As a manager and leader, you coach. It’s a core skill. In fact, I’d suggest that if you can’t coach, you shouldn’t be a manager and you're not the most effective leader you can be for your organization.
When you get that first opportunity to manage and lead others, it’s not so hard to remember the skills you needed to be successful. That’s because you were there just yesterday, working alongside your team. You vividly remember what it was like to be in their shoes. You can coach your team because you have perspective.
The trouble doesn’t come until later. As you accumulate more experience and knowledge, you forget what it was like to be a beginner. You may even forget what it was like just a few years ago. You begin to feel the Curse of Knowlege: it becomes increasingly difficult for you to relate to those who are earlier in their careers.
When faced with this reality, many leaders will only coach those who are right behind them on the career path, not really making broad use of their experience and wisdom. But by doing so they are squandering a key opportunity to connect with their organization.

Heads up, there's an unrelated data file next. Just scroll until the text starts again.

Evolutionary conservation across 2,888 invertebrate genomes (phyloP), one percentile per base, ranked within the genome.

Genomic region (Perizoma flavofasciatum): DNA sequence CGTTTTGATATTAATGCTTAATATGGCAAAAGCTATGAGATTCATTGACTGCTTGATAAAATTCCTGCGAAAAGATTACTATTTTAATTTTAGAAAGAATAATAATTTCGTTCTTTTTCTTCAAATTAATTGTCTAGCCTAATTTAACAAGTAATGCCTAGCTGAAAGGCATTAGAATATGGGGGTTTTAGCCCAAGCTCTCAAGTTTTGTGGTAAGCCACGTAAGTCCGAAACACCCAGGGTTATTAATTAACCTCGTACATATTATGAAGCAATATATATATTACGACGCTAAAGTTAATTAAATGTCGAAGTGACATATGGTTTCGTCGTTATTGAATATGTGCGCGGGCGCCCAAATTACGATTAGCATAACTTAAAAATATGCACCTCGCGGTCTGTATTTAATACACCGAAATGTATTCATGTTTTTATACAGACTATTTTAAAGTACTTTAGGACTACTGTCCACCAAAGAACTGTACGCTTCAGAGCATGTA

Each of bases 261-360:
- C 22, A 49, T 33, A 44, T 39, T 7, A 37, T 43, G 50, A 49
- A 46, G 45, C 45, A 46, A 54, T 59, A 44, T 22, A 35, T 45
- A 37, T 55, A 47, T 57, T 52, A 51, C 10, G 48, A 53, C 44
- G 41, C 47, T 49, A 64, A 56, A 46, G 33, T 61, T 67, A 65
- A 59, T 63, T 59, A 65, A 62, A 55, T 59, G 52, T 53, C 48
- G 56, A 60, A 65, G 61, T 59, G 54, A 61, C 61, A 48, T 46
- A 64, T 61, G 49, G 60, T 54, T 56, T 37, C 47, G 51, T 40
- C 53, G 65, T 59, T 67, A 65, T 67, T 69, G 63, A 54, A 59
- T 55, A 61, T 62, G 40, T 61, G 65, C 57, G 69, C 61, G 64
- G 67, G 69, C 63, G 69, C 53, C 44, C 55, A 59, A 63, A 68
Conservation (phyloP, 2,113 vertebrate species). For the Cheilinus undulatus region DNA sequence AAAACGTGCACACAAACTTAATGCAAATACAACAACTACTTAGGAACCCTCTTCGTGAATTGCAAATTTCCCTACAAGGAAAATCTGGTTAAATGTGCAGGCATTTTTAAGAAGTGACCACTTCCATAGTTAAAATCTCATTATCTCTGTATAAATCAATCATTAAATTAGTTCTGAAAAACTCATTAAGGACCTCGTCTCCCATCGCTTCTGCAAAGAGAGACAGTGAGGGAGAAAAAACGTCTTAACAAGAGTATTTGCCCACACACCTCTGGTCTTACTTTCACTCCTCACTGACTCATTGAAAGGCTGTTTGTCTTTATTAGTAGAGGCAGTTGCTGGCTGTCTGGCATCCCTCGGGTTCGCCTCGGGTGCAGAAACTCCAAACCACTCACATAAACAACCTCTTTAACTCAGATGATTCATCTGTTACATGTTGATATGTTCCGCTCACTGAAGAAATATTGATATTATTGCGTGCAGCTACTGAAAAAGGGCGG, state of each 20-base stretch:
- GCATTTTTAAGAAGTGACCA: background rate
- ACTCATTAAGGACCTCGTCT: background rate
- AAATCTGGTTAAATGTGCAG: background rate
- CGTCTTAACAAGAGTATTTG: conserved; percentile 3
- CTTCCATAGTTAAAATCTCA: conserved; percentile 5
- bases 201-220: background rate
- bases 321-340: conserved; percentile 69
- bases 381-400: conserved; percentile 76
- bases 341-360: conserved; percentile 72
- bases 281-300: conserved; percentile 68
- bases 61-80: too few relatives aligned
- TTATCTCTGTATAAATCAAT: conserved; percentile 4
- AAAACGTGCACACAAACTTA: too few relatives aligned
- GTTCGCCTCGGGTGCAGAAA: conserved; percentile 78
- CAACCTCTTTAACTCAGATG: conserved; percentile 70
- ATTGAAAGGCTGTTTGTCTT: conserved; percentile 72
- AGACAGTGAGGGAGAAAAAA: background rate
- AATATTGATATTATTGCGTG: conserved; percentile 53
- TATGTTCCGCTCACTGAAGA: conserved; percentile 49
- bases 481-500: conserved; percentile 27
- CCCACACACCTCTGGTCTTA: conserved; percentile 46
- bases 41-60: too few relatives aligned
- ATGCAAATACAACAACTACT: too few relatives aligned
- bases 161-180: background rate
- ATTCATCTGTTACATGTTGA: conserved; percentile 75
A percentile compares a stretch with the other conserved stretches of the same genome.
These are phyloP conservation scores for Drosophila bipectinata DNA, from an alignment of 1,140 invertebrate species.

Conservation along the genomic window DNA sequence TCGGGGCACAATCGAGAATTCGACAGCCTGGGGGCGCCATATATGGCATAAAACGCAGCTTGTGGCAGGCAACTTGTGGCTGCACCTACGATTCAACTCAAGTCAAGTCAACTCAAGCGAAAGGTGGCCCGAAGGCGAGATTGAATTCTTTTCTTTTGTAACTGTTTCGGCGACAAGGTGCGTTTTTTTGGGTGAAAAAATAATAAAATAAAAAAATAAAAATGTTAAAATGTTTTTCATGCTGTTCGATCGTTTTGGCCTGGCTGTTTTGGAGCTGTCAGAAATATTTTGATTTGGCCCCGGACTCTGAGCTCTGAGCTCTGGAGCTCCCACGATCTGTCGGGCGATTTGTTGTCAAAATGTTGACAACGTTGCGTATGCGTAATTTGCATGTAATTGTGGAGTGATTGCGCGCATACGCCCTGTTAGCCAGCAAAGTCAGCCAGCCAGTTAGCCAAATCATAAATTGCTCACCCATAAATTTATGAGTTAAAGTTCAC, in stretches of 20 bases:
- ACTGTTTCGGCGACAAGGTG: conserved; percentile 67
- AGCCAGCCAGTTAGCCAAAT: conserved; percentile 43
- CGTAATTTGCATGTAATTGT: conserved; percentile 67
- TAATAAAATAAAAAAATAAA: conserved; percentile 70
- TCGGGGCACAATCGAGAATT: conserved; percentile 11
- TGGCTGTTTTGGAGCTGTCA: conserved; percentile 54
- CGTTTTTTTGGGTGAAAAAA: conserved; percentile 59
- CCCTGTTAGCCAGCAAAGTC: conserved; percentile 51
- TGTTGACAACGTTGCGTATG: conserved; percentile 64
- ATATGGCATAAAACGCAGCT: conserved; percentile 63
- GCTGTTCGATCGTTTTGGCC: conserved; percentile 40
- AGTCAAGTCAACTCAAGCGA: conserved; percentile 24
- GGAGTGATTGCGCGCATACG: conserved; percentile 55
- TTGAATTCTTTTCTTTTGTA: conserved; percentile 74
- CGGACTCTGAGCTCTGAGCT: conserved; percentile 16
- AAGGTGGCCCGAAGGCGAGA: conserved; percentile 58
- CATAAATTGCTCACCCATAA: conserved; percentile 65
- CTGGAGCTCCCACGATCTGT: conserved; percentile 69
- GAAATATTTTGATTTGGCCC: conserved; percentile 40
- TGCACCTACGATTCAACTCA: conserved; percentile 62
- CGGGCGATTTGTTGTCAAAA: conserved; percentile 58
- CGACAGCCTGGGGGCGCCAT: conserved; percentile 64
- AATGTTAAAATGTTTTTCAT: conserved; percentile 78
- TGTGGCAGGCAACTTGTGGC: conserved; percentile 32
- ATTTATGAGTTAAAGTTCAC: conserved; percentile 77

But that’s not you. You can fight the Curse. You can become a coach coach. Set yourself up with mentoring relationships at different levels of your organization over time, and help those mentees learn how to coach ... at their level. By regularly helping them improve their coaching skills you can continuously refresh your memory of what it was like to be in their shoes.
Just imagine how much more in tune your leaders would be if they practiced coach coaching at every level.
Give it a try. Fight the Curse of Knowledge.